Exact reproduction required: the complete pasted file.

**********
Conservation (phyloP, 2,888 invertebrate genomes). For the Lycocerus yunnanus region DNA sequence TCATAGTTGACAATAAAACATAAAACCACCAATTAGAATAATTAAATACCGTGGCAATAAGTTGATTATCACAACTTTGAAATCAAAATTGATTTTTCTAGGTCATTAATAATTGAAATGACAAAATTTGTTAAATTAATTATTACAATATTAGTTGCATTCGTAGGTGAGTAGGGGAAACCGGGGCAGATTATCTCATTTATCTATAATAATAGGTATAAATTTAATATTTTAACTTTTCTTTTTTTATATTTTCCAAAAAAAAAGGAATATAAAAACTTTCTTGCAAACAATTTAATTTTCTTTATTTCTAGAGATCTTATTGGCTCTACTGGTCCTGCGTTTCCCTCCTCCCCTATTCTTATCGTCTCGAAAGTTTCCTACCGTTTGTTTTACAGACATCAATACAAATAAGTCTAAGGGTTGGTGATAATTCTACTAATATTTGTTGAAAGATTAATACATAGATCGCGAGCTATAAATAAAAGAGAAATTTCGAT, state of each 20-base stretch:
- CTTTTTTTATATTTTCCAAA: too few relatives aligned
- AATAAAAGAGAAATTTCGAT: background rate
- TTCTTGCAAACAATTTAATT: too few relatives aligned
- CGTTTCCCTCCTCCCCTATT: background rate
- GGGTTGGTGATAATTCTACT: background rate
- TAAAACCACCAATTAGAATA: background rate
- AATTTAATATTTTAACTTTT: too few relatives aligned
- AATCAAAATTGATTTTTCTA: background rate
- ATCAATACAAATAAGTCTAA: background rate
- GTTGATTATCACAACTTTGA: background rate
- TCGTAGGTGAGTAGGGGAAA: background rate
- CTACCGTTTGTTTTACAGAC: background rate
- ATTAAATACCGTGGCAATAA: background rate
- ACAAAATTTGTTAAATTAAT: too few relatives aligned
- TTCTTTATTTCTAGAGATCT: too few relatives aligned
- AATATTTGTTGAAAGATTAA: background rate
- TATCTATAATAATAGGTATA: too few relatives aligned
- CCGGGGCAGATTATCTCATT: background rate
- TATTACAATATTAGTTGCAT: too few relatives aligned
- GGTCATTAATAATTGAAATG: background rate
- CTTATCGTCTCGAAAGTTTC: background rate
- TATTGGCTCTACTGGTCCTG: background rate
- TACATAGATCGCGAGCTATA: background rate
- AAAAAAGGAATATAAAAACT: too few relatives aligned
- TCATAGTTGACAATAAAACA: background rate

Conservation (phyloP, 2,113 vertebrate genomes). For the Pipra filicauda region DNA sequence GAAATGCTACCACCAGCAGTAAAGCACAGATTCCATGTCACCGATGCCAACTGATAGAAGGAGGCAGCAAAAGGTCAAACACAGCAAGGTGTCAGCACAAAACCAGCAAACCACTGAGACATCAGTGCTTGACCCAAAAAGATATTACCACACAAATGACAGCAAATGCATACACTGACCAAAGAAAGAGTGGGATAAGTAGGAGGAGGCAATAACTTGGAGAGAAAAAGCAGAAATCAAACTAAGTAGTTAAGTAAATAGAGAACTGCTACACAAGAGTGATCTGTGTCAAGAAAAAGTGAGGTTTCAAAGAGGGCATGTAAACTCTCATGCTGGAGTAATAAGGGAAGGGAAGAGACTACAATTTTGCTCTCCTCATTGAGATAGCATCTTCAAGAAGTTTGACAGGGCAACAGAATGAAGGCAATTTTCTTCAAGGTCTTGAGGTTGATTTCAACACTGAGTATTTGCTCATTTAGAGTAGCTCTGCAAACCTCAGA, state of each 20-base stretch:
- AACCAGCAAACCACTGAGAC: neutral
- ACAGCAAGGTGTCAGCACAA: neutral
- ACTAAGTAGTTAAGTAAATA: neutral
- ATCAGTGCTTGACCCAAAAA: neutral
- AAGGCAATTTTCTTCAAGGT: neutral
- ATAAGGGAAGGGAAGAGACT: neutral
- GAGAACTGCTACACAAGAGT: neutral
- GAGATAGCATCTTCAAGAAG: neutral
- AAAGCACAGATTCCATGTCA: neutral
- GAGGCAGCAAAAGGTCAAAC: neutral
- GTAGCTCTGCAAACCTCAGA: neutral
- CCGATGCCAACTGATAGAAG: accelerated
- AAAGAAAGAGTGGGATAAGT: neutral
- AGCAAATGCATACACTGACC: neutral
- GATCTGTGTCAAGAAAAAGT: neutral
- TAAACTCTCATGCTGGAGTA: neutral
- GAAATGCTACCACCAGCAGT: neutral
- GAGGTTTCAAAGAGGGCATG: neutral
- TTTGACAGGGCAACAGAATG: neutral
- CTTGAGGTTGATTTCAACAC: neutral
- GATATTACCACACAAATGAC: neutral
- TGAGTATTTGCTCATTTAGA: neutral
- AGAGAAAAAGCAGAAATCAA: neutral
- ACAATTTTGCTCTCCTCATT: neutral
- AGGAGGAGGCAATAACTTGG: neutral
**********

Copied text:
Conservation (phyloP, 2,888 invertebrate genomes). For the Lycocerus yunnanus region DNA sequence TCATAGTTGACAATAAAACATAAAACCACCAATTAGAATAATTAAATACCGTGGCAATAAGTTGATTATCACAACTTTGAAATCAAAATTGATTTTTCTAGGTCATTAATAATTGAAATGACAAAATTTGTTAAATTAATTATTACAATATTAGTTGCATTCGTAGGTGAGTAGGGGAAACCGGGGCAGATTATCTCATTTATCTATAATAATAGGTATAAATTTAATATTTTAACTTTTCTTTTTTTATATTTTCCAAAAAAAAAGGAATATAAAAACTTTCTTGCAAACAATTTAATTTTCTTTATTTCTAGAGATCTTATTGGCTCTACTGGTCCTGCGTTTCCCTCCTCCCCTATTCTTATCGTCTCGAAAGTTTCCTACCGTTTGTTTTACAGACATCAATACAAATAAGTCTAAGGGTTGGTGATAATTCTACTAATATTTGTTGAAAGATTAATACATAGATCGCGAGCTATAAATAAAAGAGAAATTTCGAT, state of each 20-base stretch:
- CTTTTTTTATATTTTCCAAA: too few relatives aligned
- AATAAAAGAGAAATTTCGAT: background rate
- TTCTTGCAAACAATTTAATT: too few relatives aligned
- CGTTTCCCTCCTCCCCTATT: background rate
- GGGTTGGTGATAATTCTACT: background rate
- TAAAACCACCAATTAGAATA: background rate
- AATTTAATATTTTAACTTTT: too few relatives aligned
- AATCAAAATTGATTTTTCTA: background rate
- ATCAATACAAATAAGTCTAA: background rate
- GTTGATTATCACAACTTTGA: background rate
- TCGTAGGTGAGTAGGGGAAA: background rate
- CTACCGTTTGTTTTACAGAC: background rate
- ATTAAATACCGTGGCAATAA: background rate
- ACAAAATTTGTTAAATTAAT: too few relatives aligned
- TTCTTTATTTCTAGAGATCT: too few relatives aligned
- AATATTTGTTGAAAGATTAA: background rate
- TATCTATAATAATAGGTATA: too few relatives aligned
- CCGGGGCAGATTATCTCATT: background rate
- TATTACAATATTAGTTGCAT: too few relatives aligned
- GGTCATTAATAATTGAAATG: background rate
- CTTATCGTCTCGAAAGTTTC: background rate
- TATTGGCTCTACTGGTCCTG: background rate
- TACATAGATCGCGAGCTATA: background rate
- AAAAAAGGAATATAAAAACT: too few relatives aligned
- TCATAGTTGACAATAAAACA: background rate

Conservation (phyloP, 2,113 vertebrate genomes). For the Pipra filicauda region DNA sequence GAAATGCTACCACCAGCAGTAAAGCACAGATTCCATGTCACCGATGCCAACTGATAGAAGGAGGCAGCAAAAGGTCAAACACAGCAAGGTGTCAGCACAAAACCAGCAAACCACTGAGACATCAGTGCTTGACCCAAAAAGATATTACCACACAAATGACAGCAAATGCATACACTGACCAAAGAAAGAGTGGGATAAGTAGGAGGAGGCAATAACTTGGAGAGAAAAAGCAGAAATCAAACTAAGTAGTTAAGTAAATAGAGAACTGCTACACAAGAGTGATCTGTGTCAAGAAAAAGTGAGGTTTCAAAGAGGGCATGTAAACTCTCATGCTGGAGTAATAAGGGAAGGGAAGAGACTACAATTTTGCTCTCCTCATTGAGATAGCATCTTCAAGAAGTTTGACAGGGCAACAGAATGAAGGCAATTTTCTTCAAGGTCTTGAGGTTGATTTCAACACTGAGTATTTGCTCATTTAGAGTAGCTCTGCAAACCTCAGA, state of each 20-base stretch:
- AACCAGCAAACCACTGAGAC: neutral
- ACAGCAAGGTGTCAGCACAA: neutral
- ACTAAGTAGTTAAGTAAATA: neutral
- ATCAGTGCTTGACCCAAAAA: neutral
- AAGGCAATTTTCTTCAAGGT: neutral
- ATAAGGGAAGGGAAGAGACT: neutral
- GAGAACTGCTACACAAGAGT: neutral
- GAGATAGCATCTTCAAGAAG: neutral
- AAAGCACAGATTCCATGTCA: neutral
- GAGGCAGCAAAAGGTCAAAC: neutral
- GTAGCTCTGCAAACCTCAGA: neutral
- CCGATGCCAACTGATAGAAG: accelerated
- AAAGAAAGAGTGGGATAAGT: neutral
- AGCAAATGCATACACTGACC: neutral
- GATCTGTGTCAAGAAAAAGT: neutral
- TAAACTCTCATGCTGGAGTA: neutral
- GAAATGCTACCACCAGCAGT: neutral
- GAGGTTTCAAAGAGGGCATG: neutral
- TTTGACAGGGCAACAGAATG: neutral
- CTTGAGGTTGATTTCAACAC: neutral
- GATATTACCACACAAATGAC: neutral
- TGAGTATTTGCTCATTTAGA: neutral
- AGAGAAAAAGCAGAAATCAA: neutral
- ACAATTTTGCTCTCCTCATT: neutral
- AGGAGGAGGCAATAACTTGG: neutral